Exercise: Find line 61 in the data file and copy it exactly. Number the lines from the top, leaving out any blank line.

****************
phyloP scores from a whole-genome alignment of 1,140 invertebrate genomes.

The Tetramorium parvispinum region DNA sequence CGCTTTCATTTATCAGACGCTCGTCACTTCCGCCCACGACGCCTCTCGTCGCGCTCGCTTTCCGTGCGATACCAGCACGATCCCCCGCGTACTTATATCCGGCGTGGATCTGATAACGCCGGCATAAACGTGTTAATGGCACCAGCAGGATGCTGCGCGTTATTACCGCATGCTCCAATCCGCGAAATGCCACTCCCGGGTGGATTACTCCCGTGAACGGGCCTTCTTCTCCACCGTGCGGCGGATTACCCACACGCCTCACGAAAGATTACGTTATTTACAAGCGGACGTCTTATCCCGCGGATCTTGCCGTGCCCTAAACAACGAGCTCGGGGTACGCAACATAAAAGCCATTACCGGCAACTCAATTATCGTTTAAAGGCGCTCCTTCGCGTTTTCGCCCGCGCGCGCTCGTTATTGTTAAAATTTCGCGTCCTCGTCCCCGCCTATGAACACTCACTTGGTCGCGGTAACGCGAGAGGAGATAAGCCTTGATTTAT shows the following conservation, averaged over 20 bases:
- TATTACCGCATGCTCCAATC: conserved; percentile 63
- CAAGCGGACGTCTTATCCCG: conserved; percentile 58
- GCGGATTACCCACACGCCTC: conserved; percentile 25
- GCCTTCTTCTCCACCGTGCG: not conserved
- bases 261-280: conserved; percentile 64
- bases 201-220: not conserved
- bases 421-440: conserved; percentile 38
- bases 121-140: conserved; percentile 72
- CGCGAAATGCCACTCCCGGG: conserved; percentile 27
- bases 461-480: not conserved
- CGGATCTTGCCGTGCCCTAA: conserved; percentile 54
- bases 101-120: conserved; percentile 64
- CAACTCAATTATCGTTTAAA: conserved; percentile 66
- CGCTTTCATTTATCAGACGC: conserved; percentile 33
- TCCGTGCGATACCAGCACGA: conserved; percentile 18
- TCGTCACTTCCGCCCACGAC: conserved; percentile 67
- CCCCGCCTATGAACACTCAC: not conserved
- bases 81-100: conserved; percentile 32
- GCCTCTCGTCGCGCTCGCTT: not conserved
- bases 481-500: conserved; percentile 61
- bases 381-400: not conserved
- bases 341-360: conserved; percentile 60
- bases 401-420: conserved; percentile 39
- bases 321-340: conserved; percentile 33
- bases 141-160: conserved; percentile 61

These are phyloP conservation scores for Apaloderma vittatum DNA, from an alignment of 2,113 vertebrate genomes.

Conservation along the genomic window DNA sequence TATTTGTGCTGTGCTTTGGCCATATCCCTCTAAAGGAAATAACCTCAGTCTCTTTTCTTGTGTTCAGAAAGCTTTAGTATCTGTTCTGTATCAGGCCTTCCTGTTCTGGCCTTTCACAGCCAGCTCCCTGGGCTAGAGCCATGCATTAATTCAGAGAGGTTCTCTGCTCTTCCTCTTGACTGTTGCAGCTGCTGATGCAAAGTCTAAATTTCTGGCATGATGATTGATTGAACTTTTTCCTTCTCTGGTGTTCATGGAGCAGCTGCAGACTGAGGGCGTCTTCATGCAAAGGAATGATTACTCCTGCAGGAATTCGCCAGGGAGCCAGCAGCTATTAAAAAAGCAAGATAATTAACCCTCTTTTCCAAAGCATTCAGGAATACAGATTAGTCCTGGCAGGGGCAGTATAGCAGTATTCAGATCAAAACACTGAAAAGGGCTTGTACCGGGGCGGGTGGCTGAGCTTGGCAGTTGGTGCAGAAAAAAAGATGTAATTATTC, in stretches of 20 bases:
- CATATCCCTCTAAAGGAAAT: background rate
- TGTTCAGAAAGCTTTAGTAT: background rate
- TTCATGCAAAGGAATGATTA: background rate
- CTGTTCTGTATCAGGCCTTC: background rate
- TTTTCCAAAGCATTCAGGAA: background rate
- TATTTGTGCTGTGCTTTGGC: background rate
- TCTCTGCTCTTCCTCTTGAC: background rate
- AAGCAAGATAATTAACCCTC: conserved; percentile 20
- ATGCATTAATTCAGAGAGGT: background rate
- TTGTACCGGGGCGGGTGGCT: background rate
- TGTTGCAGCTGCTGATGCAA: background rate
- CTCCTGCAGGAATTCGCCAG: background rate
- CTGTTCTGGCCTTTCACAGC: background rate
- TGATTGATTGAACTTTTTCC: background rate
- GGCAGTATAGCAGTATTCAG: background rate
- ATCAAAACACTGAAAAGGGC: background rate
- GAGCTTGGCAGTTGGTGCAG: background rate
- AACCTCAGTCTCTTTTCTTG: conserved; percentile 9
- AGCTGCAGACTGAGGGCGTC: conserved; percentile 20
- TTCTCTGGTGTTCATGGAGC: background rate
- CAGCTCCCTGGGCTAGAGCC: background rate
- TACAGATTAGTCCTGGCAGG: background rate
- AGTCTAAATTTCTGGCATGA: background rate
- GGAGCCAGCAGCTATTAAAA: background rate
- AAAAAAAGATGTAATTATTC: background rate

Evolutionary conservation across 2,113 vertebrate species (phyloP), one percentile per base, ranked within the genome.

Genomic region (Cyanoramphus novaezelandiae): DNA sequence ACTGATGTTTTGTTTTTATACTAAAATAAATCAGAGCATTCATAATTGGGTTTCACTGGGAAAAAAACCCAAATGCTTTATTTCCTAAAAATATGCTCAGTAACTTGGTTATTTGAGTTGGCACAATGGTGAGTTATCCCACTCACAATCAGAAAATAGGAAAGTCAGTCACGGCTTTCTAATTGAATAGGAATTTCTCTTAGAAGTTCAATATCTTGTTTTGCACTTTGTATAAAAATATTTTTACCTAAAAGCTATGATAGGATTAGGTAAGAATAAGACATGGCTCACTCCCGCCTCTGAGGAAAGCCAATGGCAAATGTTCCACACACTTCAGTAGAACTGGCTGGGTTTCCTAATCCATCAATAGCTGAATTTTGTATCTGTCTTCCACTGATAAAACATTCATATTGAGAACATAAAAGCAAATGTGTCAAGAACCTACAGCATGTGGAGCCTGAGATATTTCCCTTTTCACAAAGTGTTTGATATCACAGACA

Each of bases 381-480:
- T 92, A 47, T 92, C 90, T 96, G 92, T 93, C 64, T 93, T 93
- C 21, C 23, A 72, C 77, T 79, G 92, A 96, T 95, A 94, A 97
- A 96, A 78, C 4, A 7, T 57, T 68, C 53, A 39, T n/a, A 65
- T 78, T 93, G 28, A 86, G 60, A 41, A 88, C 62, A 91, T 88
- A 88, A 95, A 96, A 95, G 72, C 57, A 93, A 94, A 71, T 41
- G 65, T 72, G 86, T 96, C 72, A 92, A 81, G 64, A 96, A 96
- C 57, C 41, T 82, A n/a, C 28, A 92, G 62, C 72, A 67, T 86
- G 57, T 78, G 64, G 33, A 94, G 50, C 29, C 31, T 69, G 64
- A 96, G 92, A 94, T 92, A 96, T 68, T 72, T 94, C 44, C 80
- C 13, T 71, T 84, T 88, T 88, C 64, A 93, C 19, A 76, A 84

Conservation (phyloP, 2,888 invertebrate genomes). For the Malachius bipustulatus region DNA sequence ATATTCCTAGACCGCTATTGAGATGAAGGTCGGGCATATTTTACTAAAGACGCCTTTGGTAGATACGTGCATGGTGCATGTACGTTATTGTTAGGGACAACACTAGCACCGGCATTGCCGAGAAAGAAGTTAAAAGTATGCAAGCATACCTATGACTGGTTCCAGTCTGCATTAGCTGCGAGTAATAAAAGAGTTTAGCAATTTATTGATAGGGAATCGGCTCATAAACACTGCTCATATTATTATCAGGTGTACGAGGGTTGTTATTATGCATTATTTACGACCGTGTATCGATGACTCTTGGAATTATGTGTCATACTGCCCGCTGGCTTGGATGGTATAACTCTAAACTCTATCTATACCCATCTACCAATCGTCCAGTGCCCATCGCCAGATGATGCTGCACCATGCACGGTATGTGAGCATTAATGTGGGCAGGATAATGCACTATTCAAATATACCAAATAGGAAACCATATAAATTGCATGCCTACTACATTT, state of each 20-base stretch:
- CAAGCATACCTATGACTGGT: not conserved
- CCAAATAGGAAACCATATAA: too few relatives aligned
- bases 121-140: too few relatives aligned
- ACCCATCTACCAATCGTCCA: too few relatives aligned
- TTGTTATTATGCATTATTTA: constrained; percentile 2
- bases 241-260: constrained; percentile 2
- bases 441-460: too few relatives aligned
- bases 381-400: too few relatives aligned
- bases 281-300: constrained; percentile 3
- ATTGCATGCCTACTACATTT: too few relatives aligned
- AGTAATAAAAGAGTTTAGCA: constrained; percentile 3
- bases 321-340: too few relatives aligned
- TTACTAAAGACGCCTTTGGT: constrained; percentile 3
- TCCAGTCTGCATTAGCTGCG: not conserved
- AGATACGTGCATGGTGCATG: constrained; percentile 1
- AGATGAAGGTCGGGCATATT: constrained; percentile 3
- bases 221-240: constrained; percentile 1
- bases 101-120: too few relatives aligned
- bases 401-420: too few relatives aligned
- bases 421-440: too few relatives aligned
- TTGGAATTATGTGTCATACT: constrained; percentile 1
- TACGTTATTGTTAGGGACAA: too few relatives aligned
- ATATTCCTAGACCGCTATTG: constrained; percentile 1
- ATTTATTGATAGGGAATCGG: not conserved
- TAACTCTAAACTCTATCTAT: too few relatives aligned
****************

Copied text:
- T 78, T 93, G 28, A 86, G 60, A 41, A 88, C 62, A 91, T 88